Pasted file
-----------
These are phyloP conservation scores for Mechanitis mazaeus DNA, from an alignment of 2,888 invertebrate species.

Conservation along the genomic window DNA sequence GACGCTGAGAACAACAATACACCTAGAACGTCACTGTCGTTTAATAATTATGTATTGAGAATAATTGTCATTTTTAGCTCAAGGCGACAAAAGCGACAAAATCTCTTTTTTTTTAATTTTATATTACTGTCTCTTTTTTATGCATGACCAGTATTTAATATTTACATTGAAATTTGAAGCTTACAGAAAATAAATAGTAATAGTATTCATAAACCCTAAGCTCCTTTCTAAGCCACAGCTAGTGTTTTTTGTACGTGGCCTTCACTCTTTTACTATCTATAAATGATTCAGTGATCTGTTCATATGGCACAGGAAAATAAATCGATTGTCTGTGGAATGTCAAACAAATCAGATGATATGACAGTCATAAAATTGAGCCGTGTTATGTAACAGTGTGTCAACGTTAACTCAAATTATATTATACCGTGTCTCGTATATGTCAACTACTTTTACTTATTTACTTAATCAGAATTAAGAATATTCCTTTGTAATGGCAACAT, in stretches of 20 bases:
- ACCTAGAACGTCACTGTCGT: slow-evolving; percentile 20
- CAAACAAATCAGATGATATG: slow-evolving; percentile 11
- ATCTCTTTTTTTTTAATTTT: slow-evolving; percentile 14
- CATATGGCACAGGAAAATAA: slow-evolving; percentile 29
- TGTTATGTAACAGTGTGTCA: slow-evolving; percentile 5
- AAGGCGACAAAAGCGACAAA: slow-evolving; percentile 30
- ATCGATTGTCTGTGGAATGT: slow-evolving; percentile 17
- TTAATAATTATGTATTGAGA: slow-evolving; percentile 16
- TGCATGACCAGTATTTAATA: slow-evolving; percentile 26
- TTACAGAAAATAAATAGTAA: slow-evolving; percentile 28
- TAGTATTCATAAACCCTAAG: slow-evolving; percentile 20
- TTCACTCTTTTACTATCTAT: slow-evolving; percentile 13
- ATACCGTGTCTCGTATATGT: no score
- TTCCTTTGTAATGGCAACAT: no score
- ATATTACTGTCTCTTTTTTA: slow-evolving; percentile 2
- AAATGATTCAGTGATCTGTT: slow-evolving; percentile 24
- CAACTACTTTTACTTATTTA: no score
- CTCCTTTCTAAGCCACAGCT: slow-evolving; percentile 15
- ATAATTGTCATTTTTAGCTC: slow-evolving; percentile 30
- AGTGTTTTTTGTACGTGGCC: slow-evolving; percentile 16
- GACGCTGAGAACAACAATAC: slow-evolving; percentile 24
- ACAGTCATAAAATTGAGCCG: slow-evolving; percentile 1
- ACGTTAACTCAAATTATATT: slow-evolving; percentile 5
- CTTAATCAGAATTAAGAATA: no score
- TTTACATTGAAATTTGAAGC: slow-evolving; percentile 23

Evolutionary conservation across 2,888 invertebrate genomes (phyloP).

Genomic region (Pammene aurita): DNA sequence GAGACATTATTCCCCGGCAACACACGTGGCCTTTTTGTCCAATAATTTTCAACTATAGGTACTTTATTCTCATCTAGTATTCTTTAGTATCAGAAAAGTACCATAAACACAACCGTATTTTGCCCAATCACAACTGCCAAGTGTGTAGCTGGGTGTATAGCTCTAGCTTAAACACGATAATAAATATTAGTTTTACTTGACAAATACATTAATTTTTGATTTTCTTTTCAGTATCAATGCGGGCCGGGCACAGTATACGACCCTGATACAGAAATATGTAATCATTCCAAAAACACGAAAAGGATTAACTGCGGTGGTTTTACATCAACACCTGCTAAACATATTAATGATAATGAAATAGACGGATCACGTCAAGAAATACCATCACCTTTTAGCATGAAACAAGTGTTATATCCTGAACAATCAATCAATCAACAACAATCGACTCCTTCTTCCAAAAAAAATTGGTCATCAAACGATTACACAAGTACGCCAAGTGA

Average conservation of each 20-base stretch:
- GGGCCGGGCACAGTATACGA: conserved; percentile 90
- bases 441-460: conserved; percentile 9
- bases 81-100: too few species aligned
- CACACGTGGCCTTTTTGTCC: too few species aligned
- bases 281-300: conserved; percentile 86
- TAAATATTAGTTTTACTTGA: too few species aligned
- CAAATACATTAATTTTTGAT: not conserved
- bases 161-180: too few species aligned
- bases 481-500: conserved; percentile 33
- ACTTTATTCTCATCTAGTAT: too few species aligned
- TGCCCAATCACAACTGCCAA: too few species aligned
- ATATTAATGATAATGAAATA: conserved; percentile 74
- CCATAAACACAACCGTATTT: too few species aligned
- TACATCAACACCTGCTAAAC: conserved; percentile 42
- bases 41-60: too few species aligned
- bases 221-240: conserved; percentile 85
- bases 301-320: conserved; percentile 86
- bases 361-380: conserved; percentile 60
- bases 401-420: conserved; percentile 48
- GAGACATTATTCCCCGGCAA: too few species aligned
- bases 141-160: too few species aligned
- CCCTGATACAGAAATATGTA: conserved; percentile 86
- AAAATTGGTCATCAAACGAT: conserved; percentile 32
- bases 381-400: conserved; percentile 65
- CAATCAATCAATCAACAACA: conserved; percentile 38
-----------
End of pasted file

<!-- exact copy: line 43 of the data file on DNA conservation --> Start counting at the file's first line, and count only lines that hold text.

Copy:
- CCATAAACACAACCGTATTT: too few species aligned